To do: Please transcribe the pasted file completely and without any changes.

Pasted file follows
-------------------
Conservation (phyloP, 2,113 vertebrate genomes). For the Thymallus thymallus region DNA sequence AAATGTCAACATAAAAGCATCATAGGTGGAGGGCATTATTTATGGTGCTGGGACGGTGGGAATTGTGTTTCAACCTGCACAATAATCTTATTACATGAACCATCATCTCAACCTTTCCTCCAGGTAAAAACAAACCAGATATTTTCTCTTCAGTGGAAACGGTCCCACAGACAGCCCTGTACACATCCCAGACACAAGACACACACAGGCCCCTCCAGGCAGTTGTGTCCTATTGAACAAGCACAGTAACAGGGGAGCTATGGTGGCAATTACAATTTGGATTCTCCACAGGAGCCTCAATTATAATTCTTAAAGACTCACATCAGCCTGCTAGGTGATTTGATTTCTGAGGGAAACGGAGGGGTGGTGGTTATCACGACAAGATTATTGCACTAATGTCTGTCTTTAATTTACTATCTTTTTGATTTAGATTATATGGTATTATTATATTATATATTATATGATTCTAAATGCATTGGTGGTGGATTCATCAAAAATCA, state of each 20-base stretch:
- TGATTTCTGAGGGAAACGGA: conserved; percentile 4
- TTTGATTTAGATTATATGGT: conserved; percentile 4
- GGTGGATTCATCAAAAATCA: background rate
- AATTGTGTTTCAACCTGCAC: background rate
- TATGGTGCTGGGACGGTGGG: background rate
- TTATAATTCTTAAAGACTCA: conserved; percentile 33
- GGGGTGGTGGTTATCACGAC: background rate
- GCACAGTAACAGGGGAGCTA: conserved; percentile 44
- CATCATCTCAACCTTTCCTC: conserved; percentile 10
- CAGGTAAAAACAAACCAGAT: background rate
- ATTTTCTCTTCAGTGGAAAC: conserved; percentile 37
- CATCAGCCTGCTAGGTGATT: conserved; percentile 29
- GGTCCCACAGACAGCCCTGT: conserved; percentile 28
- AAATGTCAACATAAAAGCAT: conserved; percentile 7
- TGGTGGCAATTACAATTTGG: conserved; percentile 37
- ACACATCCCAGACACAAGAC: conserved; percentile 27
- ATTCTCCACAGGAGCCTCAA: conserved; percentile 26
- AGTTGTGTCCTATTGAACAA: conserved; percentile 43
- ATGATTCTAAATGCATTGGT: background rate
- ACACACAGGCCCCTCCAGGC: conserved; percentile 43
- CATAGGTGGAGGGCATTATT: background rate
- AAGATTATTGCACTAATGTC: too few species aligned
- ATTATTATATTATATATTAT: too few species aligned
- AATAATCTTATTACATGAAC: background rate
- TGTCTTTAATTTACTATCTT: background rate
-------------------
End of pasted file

Conservation (phyloP, 2,113 vertebrate genomes). For the Thymallus thymallus region DNA sequence AAATGTCAACATAAAAGCATCATAGGTGGAGGGCATTATTTATGGTGCTGGGACGGTGGGAATTGTGTTTCAACCTGCACAATAATCTTATTACATGAACCATCATCTCAACCTTTCCTCCAGGTAAAAACAAACCAGATATTTTCTCTTCAGTGGAAACGGTCCCACAGACAGCCCTGTACACATCCCAGACACAAGACACACACAGGCCCCTCCAGGCAGTTGTGTCCTATTGAACAAGCACAGTAACAGGGGAGCTATGGTGGCAATTACAATTTGGATTCTCCACAGGAGCCTCAATTATAATTCTTAAAGACTCACATCAGCCTGCTAGGTGATTTGATTTCTGAGGGAAACGGAGGGGTGGTGGTTATCACGACAAGATTATTGCACTAATGTCTGTCTTTAATTTACTATCTTTTTGATTTAGATTATATGGTATTATTATATTATATATTATATGATTCTAAATGCATTGGTGGTGGATTCATCAAAAATCA, state of each 20-base stretch:
- TGATTTCTGAGGGAAACGGA: conserved; percentile 4
- TTTGATTTAGATTATATGGT: conserved; percentile 4
- GGTGGATTCATCAAAAATCA: background rate
- AATTGTGTTTCAACCTGCAC: background rate
- TATGGTGCTGGGACGGTGGG: background rate
- TTATAATTCTTAAAGACTCA: conserved; percentile 33
- GGGGTGGTGGTTATCACGAC: background rate
- GCACAGTAACAGGGGAGCTA: conserved; percentile 44
- CATCATCTCAACCTTTCCTC: conserved; percentile 10
- CAGGTAAAAACAAACCAGAT: background rate
- ATTTTCTCTTCAGTGGAAAC: conserved; percentile 37
- CATCAGCCTGCTAGGTGATT: conserved; percentile 29
- GGTCCCACAGACAGCCCTGT: conserved; percentile 28
- AAATGTCAACATAAAAGCAT: conserved; percentile 7
- TGGTGGCAATTACAATTTGG: conserved; percentile 37
- ACACATCCCAGACACAAGAC: conserved; percentile 27
- ATTCTCCACAGGAGCCTCAA: conserved; percentile 26
- AGTTGTGTCCTATTGAACAA: conserved; percentile 43
- ATGATTCTAAATGCATTGGT: background rate
- ACACACAGGCCCCTCCAGGC: conserved; percentile 43
- CATAGGTGGAGGGCATTATT: background rate
- AAGATTATTGCACTAATGTC: too few species aligned
- ATTATTATATTATATATTAT: too few species aligned
- AATAATCTTATTACATGAAC: background rate
- TGTCTTTAATTTACTATCTT: background rate